Photo by Gerald Castillo
Karen Chisum leaves Texas State, remains a Bobcat
The Bobcats met inside Strahan Arena on Monday at 3 p.m., four days after the end of their season.
The team picked out a design for their Sun Belt Conference Championship rings. The players and coaches each sized their fingers for the right fit. And then head coach Karen Chisum needed to get something off her chest.
She’d been at Texas State for 42 years — the first two as an assistant. She’d loved every minute of it. The Bobcats will never have a bigger fan.
But it was time for her to step aside and go to the next chapter.
“I was fine until I saw the tears from some of the kids and then I couldn't hold it back,” Chisum said. “And then when I couldn't hold it back, Lord mercy, the floodgates opened up.”
Chisum originally thought about retirement back in May. It weighed on her throughout the offseason. Even as the 2019 season approached, Chisum wasn’t sure she wanted to keep going.
There wasn’t anything special about being a head coach for a 40th season. But she ultimately decided to push through for another year.
She didn’t expect everything to go as well as it did. She became the seventh NCAA Division I head coach to reach 900 wins. The team swept the league regular season and tournament titles for the second year in a row. The conference tournament was hosted in San Marcos, resulting in multiple top-10 crowds in program history. Chisum claimed her seventh Coach of the Year trophy.
By the end, she realized there would never be a better time to end her career.
“I want to go out with a bang, I want to go out on a high note,” Chisum said. “When can someone have this great of a season again, with all those things to put on the resume?”
On Tuesday, Chisum told the Daily Record she expected the search to find her replacement to be relatively quick. Executive Senior Associate Athletics Director Tracy Shoemake wanted the players to know who they would be reporting to before they all returned home for the holiday break. Chisum hoped it would be someone who would keep up the family-oriented atmosphere she had built over the years.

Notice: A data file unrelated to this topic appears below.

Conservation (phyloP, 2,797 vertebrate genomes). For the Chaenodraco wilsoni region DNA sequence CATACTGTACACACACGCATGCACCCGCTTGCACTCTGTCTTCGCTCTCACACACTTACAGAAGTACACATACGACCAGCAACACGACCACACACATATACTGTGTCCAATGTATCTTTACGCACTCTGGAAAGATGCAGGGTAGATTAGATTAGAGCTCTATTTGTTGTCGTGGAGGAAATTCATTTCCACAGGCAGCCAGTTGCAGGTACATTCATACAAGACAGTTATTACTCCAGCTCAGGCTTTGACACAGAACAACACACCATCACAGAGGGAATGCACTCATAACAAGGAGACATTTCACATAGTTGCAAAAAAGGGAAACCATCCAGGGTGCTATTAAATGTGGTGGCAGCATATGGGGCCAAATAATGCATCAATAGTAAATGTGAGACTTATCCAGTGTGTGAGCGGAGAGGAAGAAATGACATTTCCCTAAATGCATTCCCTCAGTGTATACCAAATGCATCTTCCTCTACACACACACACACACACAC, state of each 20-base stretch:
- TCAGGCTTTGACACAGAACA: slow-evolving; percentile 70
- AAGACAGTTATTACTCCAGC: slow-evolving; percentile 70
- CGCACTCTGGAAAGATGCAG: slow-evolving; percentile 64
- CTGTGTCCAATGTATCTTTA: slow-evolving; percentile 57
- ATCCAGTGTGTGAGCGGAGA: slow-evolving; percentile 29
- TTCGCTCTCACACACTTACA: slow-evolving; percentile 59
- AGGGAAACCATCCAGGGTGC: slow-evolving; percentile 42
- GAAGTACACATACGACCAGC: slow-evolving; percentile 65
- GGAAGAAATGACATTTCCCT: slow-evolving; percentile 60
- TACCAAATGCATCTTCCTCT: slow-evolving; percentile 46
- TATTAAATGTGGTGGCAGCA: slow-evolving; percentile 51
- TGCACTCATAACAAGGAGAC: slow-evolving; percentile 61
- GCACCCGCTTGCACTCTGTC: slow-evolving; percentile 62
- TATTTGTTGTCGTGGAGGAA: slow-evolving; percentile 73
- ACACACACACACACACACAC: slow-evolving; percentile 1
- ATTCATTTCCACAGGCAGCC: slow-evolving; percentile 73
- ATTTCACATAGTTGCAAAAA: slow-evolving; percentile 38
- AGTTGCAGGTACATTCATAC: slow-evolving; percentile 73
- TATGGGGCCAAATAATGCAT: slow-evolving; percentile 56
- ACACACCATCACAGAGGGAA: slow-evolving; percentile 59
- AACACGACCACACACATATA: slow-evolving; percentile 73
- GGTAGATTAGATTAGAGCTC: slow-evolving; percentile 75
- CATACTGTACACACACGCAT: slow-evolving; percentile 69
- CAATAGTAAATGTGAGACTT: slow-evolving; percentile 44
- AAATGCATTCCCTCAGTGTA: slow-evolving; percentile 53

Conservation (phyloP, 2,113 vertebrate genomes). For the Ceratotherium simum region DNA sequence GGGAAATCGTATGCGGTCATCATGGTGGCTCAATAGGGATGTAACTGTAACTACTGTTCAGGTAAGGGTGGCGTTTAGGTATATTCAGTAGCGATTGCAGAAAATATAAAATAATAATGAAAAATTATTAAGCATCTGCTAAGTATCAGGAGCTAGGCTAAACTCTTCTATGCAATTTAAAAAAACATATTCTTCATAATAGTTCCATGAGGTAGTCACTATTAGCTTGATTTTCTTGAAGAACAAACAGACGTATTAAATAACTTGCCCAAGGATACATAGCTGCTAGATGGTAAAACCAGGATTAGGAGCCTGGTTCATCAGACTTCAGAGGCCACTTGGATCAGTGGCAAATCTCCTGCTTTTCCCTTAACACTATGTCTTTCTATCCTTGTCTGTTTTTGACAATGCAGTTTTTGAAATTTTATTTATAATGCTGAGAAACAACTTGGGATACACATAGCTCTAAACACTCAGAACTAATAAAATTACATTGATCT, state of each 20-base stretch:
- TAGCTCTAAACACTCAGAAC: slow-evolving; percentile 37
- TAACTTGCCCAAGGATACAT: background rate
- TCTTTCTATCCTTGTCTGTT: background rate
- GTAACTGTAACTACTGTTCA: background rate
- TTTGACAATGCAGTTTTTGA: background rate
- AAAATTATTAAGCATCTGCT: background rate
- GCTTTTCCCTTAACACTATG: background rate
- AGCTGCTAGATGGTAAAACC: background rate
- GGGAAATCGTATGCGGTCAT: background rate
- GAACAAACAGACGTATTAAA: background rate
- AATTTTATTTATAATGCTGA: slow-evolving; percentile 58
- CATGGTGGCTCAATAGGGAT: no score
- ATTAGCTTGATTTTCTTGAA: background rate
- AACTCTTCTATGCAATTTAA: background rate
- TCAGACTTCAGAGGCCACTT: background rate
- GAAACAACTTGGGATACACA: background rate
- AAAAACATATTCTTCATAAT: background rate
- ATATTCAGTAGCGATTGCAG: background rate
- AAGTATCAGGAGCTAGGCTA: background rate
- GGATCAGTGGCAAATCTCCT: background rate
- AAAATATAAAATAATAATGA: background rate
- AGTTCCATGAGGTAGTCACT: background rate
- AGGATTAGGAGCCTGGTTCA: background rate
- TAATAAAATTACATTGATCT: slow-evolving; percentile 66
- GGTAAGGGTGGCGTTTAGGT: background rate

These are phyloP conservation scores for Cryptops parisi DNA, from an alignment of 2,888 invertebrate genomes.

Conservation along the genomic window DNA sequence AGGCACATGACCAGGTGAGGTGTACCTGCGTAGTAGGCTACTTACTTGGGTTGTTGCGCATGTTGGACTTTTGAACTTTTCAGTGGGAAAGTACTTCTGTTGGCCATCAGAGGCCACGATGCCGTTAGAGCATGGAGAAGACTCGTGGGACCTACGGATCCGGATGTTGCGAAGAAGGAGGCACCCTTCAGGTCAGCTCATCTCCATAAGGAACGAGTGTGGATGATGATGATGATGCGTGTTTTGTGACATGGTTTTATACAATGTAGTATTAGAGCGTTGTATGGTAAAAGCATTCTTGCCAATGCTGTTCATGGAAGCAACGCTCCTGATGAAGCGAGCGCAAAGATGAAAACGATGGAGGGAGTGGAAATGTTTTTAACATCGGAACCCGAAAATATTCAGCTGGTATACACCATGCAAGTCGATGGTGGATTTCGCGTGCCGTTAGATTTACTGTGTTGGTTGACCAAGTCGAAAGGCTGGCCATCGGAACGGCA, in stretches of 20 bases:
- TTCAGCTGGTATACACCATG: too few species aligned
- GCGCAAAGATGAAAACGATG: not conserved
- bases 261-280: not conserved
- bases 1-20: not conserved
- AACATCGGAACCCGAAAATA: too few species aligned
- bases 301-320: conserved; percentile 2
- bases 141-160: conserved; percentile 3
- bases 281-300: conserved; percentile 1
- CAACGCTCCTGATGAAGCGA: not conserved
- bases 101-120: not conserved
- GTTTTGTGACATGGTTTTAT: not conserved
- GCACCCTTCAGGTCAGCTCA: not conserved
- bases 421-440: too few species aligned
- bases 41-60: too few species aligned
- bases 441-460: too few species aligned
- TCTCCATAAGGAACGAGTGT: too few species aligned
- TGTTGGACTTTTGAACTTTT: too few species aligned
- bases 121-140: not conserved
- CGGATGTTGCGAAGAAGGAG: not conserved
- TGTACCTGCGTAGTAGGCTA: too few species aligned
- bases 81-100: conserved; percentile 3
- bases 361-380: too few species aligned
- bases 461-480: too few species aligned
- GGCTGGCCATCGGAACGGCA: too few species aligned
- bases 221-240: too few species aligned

Associate head coach Sean Huiet, a member of Chisum’s staff since 2006, was named her successor the next day.
“This program’s at a great place. The next head coach is going to be lucky to have the kids that they've got, the facilities, the administration. Bobcat Nation is a volleyball school now, as the T-shirt said,” Chisum said. “So that's one thing I'm extremely proud of, to build and establish the program at an elite level. So what more can I ask for?”
Chisum wouldn’t change anything about her time with Texas State. She wants to be remembered as a good person; a friendly person; a competitive person; a Bobcat.
The now-former head coach isn’t going anywhere. She always dreamed about being able to attend all of Texas State’s athletic events when she retired and intends to make it a reality. She wants to play more golf and pickleball and spend more time with her great-nieces and nephews. She’s in good health — “that’s major.”
But everything she has to look forward to doesn’t make leaving any easier.
“I am excited to move on and do some other things. But gosh, it's hard,” Chisum said. “I really have been very excited until I see people and then they tear up and then that makes it tough. But that'll go away, that'll go away.
“It will all be fine.”